In some embodiments, surge or transient current can be limited by cycling the device between off and on states, such as by changing the control light between off and on, at a rate that limits the maximum current delivered during a transient event.

Materials

In some embodiments, the device or relay can utilize a material with a high breakdown field, such as III-Nitrides materials including, but not limited to wide bandgap materials such as SiC and diamond and others. In some embodiments, the device can utilize a material or combination of materials with high electron mobility, such as those which can form a two dimensional electron gas (2DEG), such as a III-Nitride including but not limited to AlGaN/GaN, AlN/GaN, AlN/AlGaN, AlGaAs/InGaAs, and AlGaAs/GaAs. In some embodiments, devices utilizing such materials can be used to make a high voltage/low resistance switch or relay.

Suitable materials include those used in the construction of hetero-junction III-Nitride devices, such as those utilizing a Group III Nitride channel and light absorption layer and a Group III Nitride supply layer layered over a suitable substrate and buffer layer. In some embodiments, the Group III Nitride channel layer can be a GaN channel and light absorption layer, such as a GaN channel and UV absorption layer, and in some embodiments, the Group III Nitride supply layer can be an AlGaN supply layer. However additional materials for the channel layer can include materials such as a III-Nitride including but not limited to AlGaN/GaN, AlN/GaN, AlN/AlGaN, AlGaAs/InGaAs, and AlGaAs/GaAs. However, in some embodiments, alternate materials such as other Group III-V compound semiconductors (e.g. one or more Group III elements such as Al, Ga and In combined with one or more Group V elements such as N, P, As, and Sb), SiC, diamond, AlN and other insulators can be used. In some embodiments, direct bandgap materials can be preferred and can provide low channel resistance and can be suitable for generating charge carriers upon irradiation with suitable wavelengths of light.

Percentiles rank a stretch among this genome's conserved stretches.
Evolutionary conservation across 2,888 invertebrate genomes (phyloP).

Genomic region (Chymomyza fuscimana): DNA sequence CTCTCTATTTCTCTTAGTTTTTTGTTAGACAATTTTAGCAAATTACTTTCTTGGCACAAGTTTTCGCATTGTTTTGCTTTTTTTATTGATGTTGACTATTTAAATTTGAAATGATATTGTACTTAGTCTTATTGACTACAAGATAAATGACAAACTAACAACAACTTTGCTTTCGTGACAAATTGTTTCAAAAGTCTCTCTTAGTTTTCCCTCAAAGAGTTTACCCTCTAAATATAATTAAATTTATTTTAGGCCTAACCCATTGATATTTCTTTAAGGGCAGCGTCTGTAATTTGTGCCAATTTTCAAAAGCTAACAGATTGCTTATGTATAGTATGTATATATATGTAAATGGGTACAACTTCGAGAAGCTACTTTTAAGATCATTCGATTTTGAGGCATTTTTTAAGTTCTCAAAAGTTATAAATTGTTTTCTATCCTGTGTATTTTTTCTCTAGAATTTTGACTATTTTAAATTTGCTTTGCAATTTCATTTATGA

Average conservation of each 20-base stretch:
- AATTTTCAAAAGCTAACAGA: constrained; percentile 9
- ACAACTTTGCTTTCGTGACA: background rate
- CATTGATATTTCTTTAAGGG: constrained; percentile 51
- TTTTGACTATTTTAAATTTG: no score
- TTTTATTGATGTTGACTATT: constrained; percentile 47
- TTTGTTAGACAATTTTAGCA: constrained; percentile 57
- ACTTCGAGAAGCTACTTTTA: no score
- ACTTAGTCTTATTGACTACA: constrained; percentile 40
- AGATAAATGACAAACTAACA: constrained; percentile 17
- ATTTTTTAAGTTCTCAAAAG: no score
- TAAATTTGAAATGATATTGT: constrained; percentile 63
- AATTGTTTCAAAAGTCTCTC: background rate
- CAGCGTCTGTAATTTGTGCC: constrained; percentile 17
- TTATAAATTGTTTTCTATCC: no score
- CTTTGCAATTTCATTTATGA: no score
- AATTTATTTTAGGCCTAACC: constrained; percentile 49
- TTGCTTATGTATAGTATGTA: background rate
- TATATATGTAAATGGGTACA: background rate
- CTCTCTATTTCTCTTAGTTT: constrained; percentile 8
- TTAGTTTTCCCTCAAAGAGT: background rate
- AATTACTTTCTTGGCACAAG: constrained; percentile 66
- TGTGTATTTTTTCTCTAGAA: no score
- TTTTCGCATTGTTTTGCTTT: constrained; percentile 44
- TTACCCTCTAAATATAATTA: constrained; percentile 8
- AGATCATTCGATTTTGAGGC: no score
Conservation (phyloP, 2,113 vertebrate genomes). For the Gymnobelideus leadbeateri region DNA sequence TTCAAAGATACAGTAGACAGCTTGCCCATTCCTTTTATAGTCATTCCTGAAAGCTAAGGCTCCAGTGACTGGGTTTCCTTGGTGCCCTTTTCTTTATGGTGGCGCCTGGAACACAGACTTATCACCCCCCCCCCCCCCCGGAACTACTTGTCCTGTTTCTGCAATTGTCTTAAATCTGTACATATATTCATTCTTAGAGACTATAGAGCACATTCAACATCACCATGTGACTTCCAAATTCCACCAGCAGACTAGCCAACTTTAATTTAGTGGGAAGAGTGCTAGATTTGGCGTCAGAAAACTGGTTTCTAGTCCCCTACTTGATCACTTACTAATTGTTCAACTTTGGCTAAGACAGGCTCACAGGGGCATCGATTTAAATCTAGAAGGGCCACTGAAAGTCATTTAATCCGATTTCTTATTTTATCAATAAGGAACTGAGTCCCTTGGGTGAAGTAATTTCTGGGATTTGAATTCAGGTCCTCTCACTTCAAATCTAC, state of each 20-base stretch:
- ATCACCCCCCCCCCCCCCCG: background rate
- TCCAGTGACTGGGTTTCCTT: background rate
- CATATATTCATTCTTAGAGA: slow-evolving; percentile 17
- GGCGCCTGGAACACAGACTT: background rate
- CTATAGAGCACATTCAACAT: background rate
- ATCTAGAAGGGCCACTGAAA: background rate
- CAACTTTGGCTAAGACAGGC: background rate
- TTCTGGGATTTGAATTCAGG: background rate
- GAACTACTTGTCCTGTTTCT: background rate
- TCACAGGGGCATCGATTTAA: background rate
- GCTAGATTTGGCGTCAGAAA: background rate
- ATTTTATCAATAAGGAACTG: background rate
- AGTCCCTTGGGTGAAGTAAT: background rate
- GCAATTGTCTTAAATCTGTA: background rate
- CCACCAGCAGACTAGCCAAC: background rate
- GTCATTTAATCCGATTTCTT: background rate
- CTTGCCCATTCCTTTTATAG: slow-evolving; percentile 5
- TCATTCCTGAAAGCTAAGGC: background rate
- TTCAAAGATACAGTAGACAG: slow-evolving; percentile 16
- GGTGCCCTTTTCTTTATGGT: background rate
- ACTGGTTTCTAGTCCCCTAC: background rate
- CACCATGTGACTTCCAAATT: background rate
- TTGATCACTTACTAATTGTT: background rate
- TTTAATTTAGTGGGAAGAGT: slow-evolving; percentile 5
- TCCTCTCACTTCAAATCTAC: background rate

In various embodiments, such as shown in FIGS. 3-10, the insulating buffer layer 7 can include materials having a sufficiently close lattice match to the channel and supply layers, such as GaN, AlGaN and InAlN, the channel layer 6 can be a GaN channel and UV absorption layer, and the supply layer 8 can be an AlGaN supply layer. However other materials can be used as well, such as InAlN as well as other materials used for similar but non-photo controlled devices. In some embodiments, variations in the buffer layer can be used to accommodate differences in lattice match such as by grading or using a super-lattice structure for the substrate, for example by providing alternating layers of GaN and AlGaN or other suitable materials.

The substrate 26 generally does not need to be lattice matched to the epitaxial supply/channel layers 8, 6, however, with homo-epitaxy devices, such as with a GaN substrate, lattice matching the substrate 26 can be advantageous.

In some embodiments, the entire channel layer 6 can be photosensitive so as to generate charge carriers upon irradiation by a suitable light source. In some embodiments, only a portion of the channel layer 6 includes photosensitive material which is sensitive to the wavelength of light being used to control the relay/switch. In some embodiments, the photosensitive material can be incorporated into the normally off region 22 or it can be adjacent to or in contact with the normally off region 22.

In some embodiments, the photosensitive material can be generated through doping of the material used for another portion of the device, such as by doping at least a portion of the channel layer to modify the photosensitivity of that portion of the channel layer 6. In some embodiments, incorporation of the photosensitive material can be by way of deposition of the material onto the structure or by reaction of a material previously deposited on the structure or by a combination of deposition and reaction.